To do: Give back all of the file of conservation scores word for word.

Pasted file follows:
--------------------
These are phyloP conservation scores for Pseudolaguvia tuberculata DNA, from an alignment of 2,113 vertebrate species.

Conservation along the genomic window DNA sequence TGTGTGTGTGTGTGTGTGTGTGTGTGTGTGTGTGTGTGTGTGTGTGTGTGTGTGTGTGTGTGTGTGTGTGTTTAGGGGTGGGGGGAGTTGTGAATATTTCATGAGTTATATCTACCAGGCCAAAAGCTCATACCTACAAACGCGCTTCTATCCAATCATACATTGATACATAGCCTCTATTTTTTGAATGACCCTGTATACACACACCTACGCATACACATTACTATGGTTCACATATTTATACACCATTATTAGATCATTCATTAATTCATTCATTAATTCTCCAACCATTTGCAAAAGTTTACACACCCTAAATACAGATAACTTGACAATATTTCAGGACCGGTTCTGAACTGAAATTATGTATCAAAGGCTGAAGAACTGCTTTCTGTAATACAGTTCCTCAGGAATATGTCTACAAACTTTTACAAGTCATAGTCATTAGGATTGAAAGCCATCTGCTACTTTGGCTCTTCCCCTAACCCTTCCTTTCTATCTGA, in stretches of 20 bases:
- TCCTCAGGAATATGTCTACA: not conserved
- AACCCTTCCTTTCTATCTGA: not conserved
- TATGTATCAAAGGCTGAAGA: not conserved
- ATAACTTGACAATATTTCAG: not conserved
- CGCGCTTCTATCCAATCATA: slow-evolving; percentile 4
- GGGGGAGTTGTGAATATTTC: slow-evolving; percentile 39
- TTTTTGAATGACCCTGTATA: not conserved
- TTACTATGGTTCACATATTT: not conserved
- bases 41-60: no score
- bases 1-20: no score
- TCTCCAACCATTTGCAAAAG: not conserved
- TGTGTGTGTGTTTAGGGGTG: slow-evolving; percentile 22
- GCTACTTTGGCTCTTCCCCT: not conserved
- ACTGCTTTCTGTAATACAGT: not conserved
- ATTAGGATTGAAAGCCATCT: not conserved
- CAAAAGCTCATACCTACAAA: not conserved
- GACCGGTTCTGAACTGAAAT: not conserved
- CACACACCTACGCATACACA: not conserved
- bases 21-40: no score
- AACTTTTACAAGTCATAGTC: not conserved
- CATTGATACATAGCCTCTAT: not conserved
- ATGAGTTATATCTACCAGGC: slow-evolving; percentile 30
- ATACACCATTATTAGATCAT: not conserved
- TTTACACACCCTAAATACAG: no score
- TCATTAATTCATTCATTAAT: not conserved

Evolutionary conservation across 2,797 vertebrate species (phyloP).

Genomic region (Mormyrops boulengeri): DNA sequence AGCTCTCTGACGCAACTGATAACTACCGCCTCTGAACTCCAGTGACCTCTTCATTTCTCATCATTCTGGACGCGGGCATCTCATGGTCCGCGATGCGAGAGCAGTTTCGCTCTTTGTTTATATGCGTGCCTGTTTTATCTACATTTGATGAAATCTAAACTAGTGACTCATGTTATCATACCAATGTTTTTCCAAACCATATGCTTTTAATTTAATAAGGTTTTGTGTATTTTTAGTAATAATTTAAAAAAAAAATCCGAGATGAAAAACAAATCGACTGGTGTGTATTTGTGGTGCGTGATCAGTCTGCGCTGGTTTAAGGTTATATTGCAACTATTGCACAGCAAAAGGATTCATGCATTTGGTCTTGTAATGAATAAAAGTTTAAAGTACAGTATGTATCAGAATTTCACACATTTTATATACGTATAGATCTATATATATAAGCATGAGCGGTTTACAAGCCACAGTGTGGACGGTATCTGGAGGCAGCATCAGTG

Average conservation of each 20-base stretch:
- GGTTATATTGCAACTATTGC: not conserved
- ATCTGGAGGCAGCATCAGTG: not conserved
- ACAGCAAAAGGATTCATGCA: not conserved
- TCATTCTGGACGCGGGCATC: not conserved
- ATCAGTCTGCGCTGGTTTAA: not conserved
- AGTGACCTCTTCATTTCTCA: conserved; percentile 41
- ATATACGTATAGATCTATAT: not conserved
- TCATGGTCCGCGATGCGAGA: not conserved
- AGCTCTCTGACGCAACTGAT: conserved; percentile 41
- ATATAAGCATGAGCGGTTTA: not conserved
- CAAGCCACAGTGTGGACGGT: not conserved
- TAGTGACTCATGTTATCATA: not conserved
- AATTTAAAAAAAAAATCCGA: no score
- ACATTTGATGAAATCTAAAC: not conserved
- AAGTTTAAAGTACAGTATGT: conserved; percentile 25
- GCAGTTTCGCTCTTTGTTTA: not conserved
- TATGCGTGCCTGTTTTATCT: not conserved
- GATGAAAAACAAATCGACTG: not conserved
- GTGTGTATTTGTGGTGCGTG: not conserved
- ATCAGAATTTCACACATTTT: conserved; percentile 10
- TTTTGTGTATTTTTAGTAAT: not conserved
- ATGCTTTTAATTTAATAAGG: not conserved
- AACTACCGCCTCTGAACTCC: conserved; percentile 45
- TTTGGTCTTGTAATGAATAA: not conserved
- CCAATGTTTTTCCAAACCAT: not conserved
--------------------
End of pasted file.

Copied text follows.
These are phyloP conservation scores for Pseudolaguvia tuberculata DNA, from an alignment of 2,113 vertebrate species.

Conservation along the genomic window DNA sequence TGTGTGTGTGTGTGTGTGTGTGTGTGTGTGTGTGTGTGTGTGTGTGTGTGTGTGTGTGTGTGTGTGTGTGTTTAGGGGTGGGGGGAGTTGTGAATATTTCATGAGTTATATCTACCAGGCCAAAAGCTCATACCTACAAACGCGCTTCTATCCAATCATACATTGATACATAGCCTCTATTTTTTGAATGACCCTGTATACACACACCTACGCATACACATTACTATGGTTCACATATTTATACACCATTATTAGATCATTCATTAATTCATTCATTAATTCTCCAACCATTTGCAAAAGTTTACACACCCTAAATACAGATAACTTGACAATATTTCAGGACCGGTTCTGAACTGAAATTATGTATCAAAGGCTGAAGAACTGCTTTCTGTAATACAGTTCCTCAGGAATATGTCTACAAACTTTTACAAGTCATAGTCATTAGGATTGAAAGCCATCTGCTACTTTGGCTCTTCCCCTAACCCTTCCTTTCTATCTGA, in stretches of 20 bases:
- TCCTCAGGAATATGTCTACA: not conserved
- AACCCTTCCTTTCTATCTGA: not conserved
- TATGTATCAAAGGCTGAAGA: not conserved
- ATAACTTGACAATATTTCAG: not conserved
- CGCGCTTCTATCCAATCATA: slow-evolving; percentile 4
- GGGGGAGTTGTGAATATTTC: slow-evolving; percentile 39
- TTTTTGAATGACCCTGTATA: not conserved
- TTACTATGGTTCACATATTT: not conserved
- bases 41-60: no score
- bases 1-20: no score
- TCTCCAACCATTTGCAAAAG: not conserved
- TGTGTGTGTGTTTAGGGGTG: slow-evolving; percentile 22
- GCTACTTTGGCTCTTCCCCT: not conserved
- ACTGCTTTCTGTAATACAGT: not conserved
- ATTAGGATTGAAAGCCATCT: not conserved
- CAAAAGCTCATACCTACAAA: not conserved
- GACCGGTTCTGAACTGAAAT: not conserved
- CACACACCTACGCATACACA: not conserved
- bases 21-40: no score
- AACTTTTACAAGTCATAGTC: not conserved
- CATTGATACATAGCCTCTAT: not conserved
- ATGAGTTATATCTACCAGGC: slow-evolving; percentile 30
- ATACACCATTATTAGATCAT: not conserved
- TTTACACACCCTAAATACAG: no score
- TCATTAATTCATTCATTAAT: not conserved

Evolutionary conservation across 2,797 vertebrate species (phyloP).

Genomic region (Mormyrops boulengeri): DNA sequence AGCTCTCTGACGCAACTGATAACTACCGCCTCTGAACTCCAGTGACCTCTTCATTTCTCATCATTCTGGACGCGGGCATCTCATGGTCCGCGATGCGAGAGCAGTTTCGCTCTTTGTTTATATGCGTGCCTGTTTTATCTACATTTGATGAAATCTAAACTAGTGACTCATGTTATCATACCAATGTTTTTCCAAACCATATGCTTTTAATTTAATAAGGTTTTGTGTATTTTTAGTAATAATTTAAAAAAAAAATCCGAGATGAAAAACAAATCGACTGGTGTGTATTTGTGGTGCGTGATCAGTCTGCGCTGGTTTAAGGTTATATTGCAACTATTGCACAGCAAAAGGATTCATGCATTTGGTCTTGTAATGAATAAAAGTTTAAAGTACAGTATGTATCAGAATTTCACACATTTTATATACGTATAGATCTATATATATAAGCATGAGCGGTTTACAAGCCACAGTGTGGACGGTATCTGGAGGCAGCATCAGTG

Average conservation of each 20-base stretch:
- GGTTATATTGCAACTATTGC: not conserved
- ATCTGGAGGCAGCATCAGTG: not conserved
- ACAGCAAAAGGATTCATGCA: not conserved
- TCATTCTGGACGCGGGCATC: not conserved
- ATCAGTCTGCGCTGGTTTAA: not conserved
- AGTGACCTCTTCATTTCTCA: conserved; percentile 41
- ATATACGTATAGATCTATAT: not conserved
- TCATGGTCCGCGATGCGAGA: not conserved
- AGCTCTCTGACGCAACTGAT: conserved; percentile 41
- ATATAAGCATGAGCGGTTTA: not conserved
- CAAGCCACAGTGTGGACGGT: not conserved
- TAGTGACTCATGTTATCATA: not conserved
- AATTTAAAAAAAAAATCCGA: no score
- ACATTTGATGAAATCTAAAC: not conserved
- AAGTTTAAAGTACAGTATGT: conserved; percentile 25
- GCAGTTTCGCTCTTTGTTTA: not conserved
- TATGCGTGCCTGTTTTATCT: not conserved
- GATGAAAAACAAATCGACTG: not conserved
- GTGTGTATTTGTGGTGCGTG: not conserved
- ATCAGAATTTCACACATTTT: conserved; percentile 10
- TTTTGTGTATTTTTAGTAAT: not conserved
- ATGCTTTTAATTTAATAAGG: not conserved
- AACTACCGCCTCTGAACTCC: conserved; percentile 45
- TTTGGTCTTGTAATGAATAA: not conserved
- CCAATGTTTTTCCAAACCAT: not conserved